-0.5564803167132045
-0.5564803167132045

``````# accessing first two rows with second and third column
print(rand_mat[0:2,1:3])``````

[[-0.91860835 -0.91768744]
[ 1.20042327 -0.55648032]]

##### Accessing matrices using logical operations
``print(rand_mat)``

[[ 0.66008467 -0.91860835 -0.91768744 -0.56565779 -0.19013084]
[ 0.68692112 1.20042327 -0.55648032 0.51675983 -1.13325252]
[ 1.76883638 -0.85498119 1.89998922 -1.0658905 1.50531893]
[ 0.77388464 -1.24206763 0.75631041 1.01940576 0.89747448]
[ 0.37852758 -1.36846366 -0.91566544 -0.47943544 -0.20226054]]

``````# accessing all the values of rand_mat which are greater than 0
print('Values greater than 0: \n ',rand_mat[rand_mat>0])

# accessing all the values of rand_mat which are less than 0
print('Values less than 0: \n',rand_mat[rand_mat<0])``````

Values greater than 0: [0.66008467 0.68692112 1.20042327 0.51675983 1.76883638 1.89998922
1.50531893 0.77388464 0.75631041 1.01940576 0.89747448 0.37852758]
Values less than 0:
[-0.91860835 -0.91768744 -0.56565779 -0.19013084 -0.55648032 -1.13325252
-0.85498119 -1.0658905 -1.24206763 -1.36846366 -0.91566544 -0.47943544
-0.20226054]

##### Modifying the entries of an Array
``print(rand_arr)``

[-0.61610084 0.256255 -1.02474372 1.69663775 0.14830608 0.0587465
-0.58451129 0.09827507 1.38926594 0.52114238]

``````# let's change some values in an array!
# changing the values of index value 3 and index value 4 to 5
rand_arr[3:5] = 5
print(rand_arr)``````

[-0.61610084 0.256255 -1.02474372 5. 5. 0.0587465
-0.58451129 0.09827507 1.38926594 0.52114238]

``````# changing the values of index value 0 and index value 1 to 2 and 3 respectively
rand_arr[0:2] = [2,3]
print(rand_arr)``````

[ 2. 3. -1.02474372 5. 5. 0.0587465
-0.58451129 0.09827507 1.38926594 0.52114238]

``````# modify entries using logical references
rand_arr[rand_arr>0] = 65
rand_arr``````

Output:
array([65. , 65. , -1.02474372, 65. , 65. ,
65. , -0.58451129, 65. , 65. , 65. ])

##### Modifying the entries of a Matrix
``print(rand_mat3)``

[[1 5 2 1 2]
[6 1 7 1 8]
[6 6 5 2 5]
[4 3 7 3 1]
[2 6 1 1 5]]

``````# changing the values of the 4th and 5th element of the second and third rows of the mat
print('Matrix before modification: \n',rand_mat3)
rand_mat3[1:3,3:5] = 0
print('Matrix after modification: \n',rand_mat3)``````

Matrix before modification:
[[1 5 2 1 2]
[6 1 7 1 8]
[6 6 5 2 5]
[4 3 7 3 1]
[2 6 1 1 5]]
Matrix after modification:
[[1 5 2 1 2]
[6 1 7 0 0]
[6 6 5 0 0]
[4 3 7 3 1]
[2 6 1 1 5]]

``````# extracting the first 2 rows and first 3 columns from the matrix
sub_mat = rand_mat[0:2,0:3]
print(sub_mat)``````

[[ 0.66008467 -0.91860835 -0.91768744]
[ 0.68692112 1.20042327 -0.55648032]]

``````# changing all the values of the extracted matrix to 3
sub_mat[:] = 3
print(sub_mat)``````

[[3. 3. 3.]
[3. 3. 3.]]

``````# what happened to rand_mat when we change sub_mat?
rand_mat``````

Output:
array([[ 3. , 3. , 3. , -0.56565779, -0.19013084],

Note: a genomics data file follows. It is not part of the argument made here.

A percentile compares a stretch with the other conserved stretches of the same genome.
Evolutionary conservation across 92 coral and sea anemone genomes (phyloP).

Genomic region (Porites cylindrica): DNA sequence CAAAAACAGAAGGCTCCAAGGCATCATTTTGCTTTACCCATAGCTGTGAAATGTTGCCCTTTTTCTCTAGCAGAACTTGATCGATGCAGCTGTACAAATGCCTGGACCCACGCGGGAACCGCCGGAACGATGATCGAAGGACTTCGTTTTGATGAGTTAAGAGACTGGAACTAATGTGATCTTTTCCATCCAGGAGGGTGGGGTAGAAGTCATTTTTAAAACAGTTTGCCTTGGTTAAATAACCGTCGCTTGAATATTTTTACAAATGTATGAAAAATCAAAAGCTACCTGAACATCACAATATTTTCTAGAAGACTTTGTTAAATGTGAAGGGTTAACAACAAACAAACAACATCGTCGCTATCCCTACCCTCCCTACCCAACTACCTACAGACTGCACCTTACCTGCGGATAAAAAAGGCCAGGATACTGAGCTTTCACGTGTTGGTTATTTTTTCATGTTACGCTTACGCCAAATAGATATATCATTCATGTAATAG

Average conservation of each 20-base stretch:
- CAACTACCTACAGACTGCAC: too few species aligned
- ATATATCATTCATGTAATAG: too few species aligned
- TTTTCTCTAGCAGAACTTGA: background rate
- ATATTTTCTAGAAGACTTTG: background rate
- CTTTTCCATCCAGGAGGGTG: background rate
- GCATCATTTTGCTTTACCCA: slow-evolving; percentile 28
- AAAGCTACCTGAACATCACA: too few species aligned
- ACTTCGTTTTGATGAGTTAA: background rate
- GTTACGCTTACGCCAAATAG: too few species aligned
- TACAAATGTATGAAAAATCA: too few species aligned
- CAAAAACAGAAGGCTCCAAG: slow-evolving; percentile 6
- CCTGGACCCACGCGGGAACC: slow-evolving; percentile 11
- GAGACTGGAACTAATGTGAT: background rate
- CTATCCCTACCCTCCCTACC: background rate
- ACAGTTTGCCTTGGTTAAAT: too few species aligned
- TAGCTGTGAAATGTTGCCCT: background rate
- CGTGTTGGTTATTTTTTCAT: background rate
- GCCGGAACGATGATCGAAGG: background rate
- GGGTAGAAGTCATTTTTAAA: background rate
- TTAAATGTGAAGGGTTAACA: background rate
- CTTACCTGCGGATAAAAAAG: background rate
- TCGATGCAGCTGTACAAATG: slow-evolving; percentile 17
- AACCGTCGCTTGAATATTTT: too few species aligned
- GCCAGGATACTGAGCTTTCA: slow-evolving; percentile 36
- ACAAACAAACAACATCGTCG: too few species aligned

[ 3. , 3. , 3. , 0.51675983, -1.13325252],
[ 1.76883638, -0.85498119, 1.89998922, -1.0658905 , 1.50531893],
[ 0.77388464, -1.24206763, 0.75631041, 1.01940576, 0.89747448],
[ 0.37852758, -1.36846366, -0.91566544, -0.47943544, -0.2022605
4]])

``````# to prevent this behavior we need to use the .copy() method when we assign sub_mat
# this behavior is the source of MANY errors for early python users!!!

rand_mat = np.random.randn(5,5)
print(rand_mat)
sub_mat = rand_mat[0:2,0:3].copy()
sub_mat[:] = 3
print(sub_mat)
print(rand_mat)``````

[[ 2.0112384 0.49785818 -1.25183808 1.68261636 0.51405209]
[ 0.19861572 -1.02405923 1.47588997 0.9095827 1.44913937]
[ 1.17797906 2.2230628 1.0897073 -0.61658736 1.30247375]
[-0.72899737 0.35296055 -1.28267073 -0.12390565 0.74816716]
[ 1.54172729 0.23114564 -0.06203034 -0.00718632 -0.32182532]]
[[3. 3. 3.]
[3. 3. 3.]]
[[ 2.0112384 0.49785818 -1.25183808 1.68261636 0.51405209]
[ 0.19861572 -1.02405923 1.47588997 0.9095827 1.44913937]
[ 1.17797906 2.2230628 1.0897073 -0.61658736 1.30247375]
[-0.72899737 0.35296055 -1.28267073 -0.12390565 0.74816716]
[ 1.54172729 0.23114564 -0.06203034 -0.00718632 -0.32182532]]

Let's save some NumPy objects on the disk for use later!

``````from google.colab import drive
drive.mount('/content/drive')``````

Mounted at /content/drive

``````# creating a random matrices
randint_matrix1 = np.random.randint(1,10,10).reshape(2,5)
print(randint_matrix1)
print('')
randint_matrix2 = np.random.randint(10,20,10).reshape(2,5)
print(randint_matrix2)``````

[[7 2 9 7 2]
[6 6 5 7 2]]
[[10 16 12 17 18]
[19 12 11 13 17]]

##### Using np.save() function
``np.save('/content/drive/MyDrive/Python Course/saved_file_name',randint_matrix1)``

##### Using np.savez() function

np.savez('/content/drive/MyDrive/Python Course/multiple_files',randint_matrix1=randint_m

• • The files will be saved in the directory where the Jupyter Notebook is located.
• • With np.save() function, we can save an array/matrix to a NumPy .npy format.
• • np.savez() function has an advantage over np.save() function because with np.savez(), we can store several arrays/matrices into a single file in uncompressed .npz format.

``````# now let's load it

print('')
• • We see that .npy file has been loaded but the .npz file is returning a memory location.

``````print('1st Matrix: \n',loaded_multi['randint_matrix1'])

print('New Matrix: \n',new_matrix)``````

``````# we can also save/load text files...but only single variables
np.savetxt('/content/drive/MyDrive/Python Course/text_file_name.txt',randint_matrix1,del
print(randint_matrix1)
print('')
print(rand_mat_txt)``````